ICALT2015 wrap up: striving for real impact

The 15th IEEE International Conference on Advanced Learning Technologies (ICALT2015) happened last week, from July 6-9 in Hualien, Taiwan. I had the opportunity to go and present my paper on the service-oriented architecture framework for serious games (and the paper got a best paper award! :) ).

In this post, I try to provide a short wrap-up of the conference and the take-away messages. It is not an easy task, since it was a four-day event, with 6 keynotes, one panel discussion and a total of 182 accepted papers and posters in 18 tracks. Nevertheless, if I had to summarize the conference in one single phrase, it would be Mike Spector‘s message in his keynote: we need to make sure that the research we do finds its way to practice and policy, and that it results in real improvements.

The same concern had already been voiced by Miguel Nussbaum in the opening of the conference, when he noted that teachers were not being prepared to integrate technology in the classroom. How to integrate conventional and digital resources? And how to use technology to train children for creativity, reflection, meta cognition and building meaning, instead of focusing on rote learning and repetition? Our technological innovations are still too concerned about “how to teach”, instead of focusing in the very important question of “what to teach”. What can be done to change this?

These questions remained open as the conference closed, almost as a challenge for the researchers gathered there. But, as it was pointed during the panel session, changing “what to teach” takes longer than “how to teach”. In a research environment that encourages a high output of papers with novelties, there is no time for researchers to focus on real impact — which takes time (sometimes years, as Elliot Soloway and Cathleen Norris noted in their keynote), replication studies (which nobody wants to do) and meta-analyses (which can be hard when nobody reports their findings in a way that allows this nor publishes their data openly).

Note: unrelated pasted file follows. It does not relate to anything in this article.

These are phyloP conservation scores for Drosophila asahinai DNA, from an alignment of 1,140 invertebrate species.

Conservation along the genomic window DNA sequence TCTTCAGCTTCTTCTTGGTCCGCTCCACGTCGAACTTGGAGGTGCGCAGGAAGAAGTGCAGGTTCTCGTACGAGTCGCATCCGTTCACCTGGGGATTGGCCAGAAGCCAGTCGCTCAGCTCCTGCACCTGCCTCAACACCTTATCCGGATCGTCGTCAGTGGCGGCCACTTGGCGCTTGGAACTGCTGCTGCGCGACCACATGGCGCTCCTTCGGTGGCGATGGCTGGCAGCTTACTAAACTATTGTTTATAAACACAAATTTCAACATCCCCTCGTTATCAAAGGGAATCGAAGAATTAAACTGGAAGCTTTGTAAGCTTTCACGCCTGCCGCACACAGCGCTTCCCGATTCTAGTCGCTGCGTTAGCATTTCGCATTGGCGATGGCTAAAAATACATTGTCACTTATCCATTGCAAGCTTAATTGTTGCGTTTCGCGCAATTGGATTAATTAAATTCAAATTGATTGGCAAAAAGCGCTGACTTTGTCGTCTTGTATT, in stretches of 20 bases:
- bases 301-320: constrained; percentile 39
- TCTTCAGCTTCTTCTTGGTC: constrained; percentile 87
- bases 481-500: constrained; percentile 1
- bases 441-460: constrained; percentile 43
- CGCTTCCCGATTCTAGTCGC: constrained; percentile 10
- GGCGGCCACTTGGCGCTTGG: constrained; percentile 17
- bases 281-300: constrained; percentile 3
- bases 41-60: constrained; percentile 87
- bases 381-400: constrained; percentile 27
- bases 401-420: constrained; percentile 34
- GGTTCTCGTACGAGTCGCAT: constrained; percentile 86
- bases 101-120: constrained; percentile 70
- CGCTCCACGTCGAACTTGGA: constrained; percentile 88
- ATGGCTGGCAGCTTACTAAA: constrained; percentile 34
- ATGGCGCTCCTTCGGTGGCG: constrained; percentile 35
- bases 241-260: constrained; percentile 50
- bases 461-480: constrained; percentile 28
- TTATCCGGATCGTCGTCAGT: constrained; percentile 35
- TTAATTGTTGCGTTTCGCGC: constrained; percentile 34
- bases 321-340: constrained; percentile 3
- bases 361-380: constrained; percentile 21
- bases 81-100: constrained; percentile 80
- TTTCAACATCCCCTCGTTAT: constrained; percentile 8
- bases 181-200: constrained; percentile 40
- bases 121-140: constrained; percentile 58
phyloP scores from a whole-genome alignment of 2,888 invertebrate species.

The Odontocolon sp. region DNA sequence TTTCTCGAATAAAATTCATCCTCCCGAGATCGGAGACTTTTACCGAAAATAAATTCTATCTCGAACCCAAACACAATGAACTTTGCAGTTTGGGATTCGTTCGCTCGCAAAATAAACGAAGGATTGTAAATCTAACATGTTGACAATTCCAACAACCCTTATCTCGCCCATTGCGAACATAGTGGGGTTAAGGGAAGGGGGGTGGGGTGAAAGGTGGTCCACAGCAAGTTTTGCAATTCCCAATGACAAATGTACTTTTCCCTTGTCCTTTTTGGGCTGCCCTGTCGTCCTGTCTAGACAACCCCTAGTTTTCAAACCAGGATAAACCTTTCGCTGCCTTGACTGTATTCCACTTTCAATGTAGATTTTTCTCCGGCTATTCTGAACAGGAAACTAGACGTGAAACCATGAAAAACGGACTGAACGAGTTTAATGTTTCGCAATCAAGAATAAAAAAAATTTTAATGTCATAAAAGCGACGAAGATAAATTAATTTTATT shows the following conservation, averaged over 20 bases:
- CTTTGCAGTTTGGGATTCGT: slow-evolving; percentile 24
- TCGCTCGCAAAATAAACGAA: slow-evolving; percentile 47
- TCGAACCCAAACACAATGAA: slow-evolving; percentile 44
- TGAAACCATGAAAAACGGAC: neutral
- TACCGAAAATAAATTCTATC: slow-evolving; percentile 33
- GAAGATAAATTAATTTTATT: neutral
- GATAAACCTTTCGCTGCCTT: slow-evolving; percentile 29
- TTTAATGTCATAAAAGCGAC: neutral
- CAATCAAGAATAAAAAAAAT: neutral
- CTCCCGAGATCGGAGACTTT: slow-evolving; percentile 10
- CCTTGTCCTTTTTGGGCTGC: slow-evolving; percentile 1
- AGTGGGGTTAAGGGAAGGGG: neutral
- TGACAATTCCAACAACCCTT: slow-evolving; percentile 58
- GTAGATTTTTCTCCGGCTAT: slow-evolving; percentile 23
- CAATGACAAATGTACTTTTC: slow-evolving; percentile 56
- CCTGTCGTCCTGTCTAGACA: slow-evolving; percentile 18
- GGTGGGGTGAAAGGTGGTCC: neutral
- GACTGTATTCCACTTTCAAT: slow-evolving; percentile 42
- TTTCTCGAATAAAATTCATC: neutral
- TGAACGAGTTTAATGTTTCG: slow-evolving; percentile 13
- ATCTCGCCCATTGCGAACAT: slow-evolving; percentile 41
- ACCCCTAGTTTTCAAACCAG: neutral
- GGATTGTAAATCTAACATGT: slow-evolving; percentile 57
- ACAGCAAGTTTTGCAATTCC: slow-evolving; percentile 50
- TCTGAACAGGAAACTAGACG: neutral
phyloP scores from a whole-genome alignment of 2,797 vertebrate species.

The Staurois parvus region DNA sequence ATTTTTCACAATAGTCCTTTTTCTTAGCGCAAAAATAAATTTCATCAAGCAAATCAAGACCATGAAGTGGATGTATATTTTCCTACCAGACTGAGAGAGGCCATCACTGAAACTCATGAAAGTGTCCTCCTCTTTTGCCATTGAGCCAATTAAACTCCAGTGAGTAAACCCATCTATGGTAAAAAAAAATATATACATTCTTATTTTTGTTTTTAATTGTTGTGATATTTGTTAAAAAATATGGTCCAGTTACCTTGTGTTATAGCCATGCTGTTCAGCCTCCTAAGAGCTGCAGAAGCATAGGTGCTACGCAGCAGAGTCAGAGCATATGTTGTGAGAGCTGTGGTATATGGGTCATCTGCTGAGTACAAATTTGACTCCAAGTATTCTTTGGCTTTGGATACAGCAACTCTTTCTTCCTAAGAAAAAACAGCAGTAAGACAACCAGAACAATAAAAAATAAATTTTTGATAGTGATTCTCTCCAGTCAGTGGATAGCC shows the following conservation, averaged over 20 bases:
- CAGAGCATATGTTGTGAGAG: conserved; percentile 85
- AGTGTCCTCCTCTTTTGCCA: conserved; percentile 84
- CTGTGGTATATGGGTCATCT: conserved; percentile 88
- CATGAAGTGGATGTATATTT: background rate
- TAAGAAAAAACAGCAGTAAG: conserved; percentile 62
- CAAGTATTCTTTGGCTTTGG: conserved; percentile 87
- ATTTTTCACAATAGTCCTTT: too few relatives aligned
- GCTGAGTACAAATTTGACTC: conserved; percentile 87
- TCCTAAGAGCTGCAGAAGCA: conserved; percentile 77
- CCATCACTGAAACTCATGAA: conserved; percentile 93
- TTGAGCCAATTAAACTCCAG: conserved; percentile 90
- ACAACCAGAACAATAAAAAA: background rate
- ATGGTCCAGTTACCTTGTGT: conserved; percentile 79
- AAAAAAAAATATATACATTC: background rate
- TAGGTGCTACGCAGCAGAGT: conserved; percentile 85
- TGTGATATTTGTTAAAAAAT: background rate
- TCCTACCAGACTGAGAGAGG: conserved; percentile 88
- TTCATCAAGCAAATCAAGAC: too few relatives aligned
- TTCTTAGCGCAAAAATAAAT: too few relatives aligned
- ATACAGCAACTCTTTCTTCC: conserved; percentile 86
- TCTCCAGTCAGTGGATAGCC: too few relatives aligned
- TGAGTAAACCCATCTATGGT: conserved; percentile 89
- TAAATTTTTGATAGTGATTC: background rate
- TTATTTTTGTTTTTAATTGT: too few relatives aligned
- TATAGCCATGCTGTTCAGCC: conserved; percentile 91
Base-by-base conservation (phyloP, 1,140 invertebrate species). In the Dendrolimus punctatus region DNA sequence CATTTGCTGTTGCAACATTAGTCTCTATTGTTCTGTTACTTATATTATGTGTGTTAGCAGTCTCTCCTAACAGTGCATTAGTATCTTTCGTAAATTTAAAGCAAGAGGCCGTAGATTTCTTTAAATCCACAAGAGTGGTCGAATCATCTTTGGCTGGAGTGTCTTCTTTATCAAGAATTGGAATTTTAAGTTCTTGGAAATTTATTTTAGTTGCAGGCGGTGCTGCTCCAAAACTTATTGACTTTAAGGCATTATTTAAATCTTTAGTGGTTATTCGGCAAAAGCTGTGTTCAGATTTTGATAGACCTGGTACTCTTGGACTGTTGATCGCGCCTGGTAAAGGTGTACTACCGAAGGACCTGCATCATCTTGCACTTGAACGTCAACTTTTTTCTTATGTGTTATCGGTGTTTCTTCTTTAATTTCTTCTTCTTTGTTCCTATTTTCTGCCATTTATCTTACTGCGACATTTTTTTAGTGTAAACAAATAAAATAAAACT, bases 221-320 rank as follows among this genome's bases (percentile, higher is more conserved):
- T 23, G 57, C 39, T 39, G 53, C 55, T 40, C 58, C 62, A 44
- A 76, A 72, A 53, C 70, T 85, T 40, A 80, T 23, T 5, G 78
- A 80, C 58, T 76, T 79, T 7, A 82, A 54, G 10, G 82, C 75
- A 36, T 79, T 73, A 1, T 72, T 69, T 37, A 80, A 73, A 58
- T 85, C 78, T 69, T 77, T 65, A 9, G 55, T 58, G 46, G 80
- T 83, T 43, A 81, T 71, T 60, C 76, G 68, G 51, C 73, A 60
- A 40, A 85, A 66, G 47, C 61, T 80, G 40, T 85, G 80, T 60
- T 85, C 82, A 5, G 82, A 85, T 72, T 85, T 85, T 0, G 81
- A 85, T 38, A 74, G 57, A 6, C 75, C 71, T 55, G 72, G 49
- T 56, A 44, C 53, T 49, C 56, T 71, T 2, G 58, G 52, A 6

There is clearly a problem here, but nobody really knows what to do with it. Whose responsibility is it to change? Senior researchers have more leverage to strive for longer projects than juniors who need to build a career, but it certainly is not as simple as pressing a button. I heard a similar message in ECTEL2013, and two years later the Technology in Education field is still struggling to get its researchers away from the shiny new technology and closer to real impact.

Sessions and papers

There were many tracks happening at the same time, so I could only cover so much. I made an effort to have a look at the tracks about games for learning (Track 4), adaptive and personalized learning (Track 2), collaborative learning (Track 5), big data and learning analytics (Track 7) and affective computing (Track 10).

There were some interesting ideas and applications, and I tweeted about the ones I thought were most interesting (check the hashtag #icalt2015 for my and other people’s highlights). I will not detail any of those here, but maybe I’ll write separate posts about the ones that I had the chance to read the paper, discuss and understand better.

In any case, it was very good for me to go around in different tracks, since I was to be able to make contacts with other people working in applications that could be incorporated in my SOA framework for serious games, or developing games that could benefit from my work. More about these to follow!

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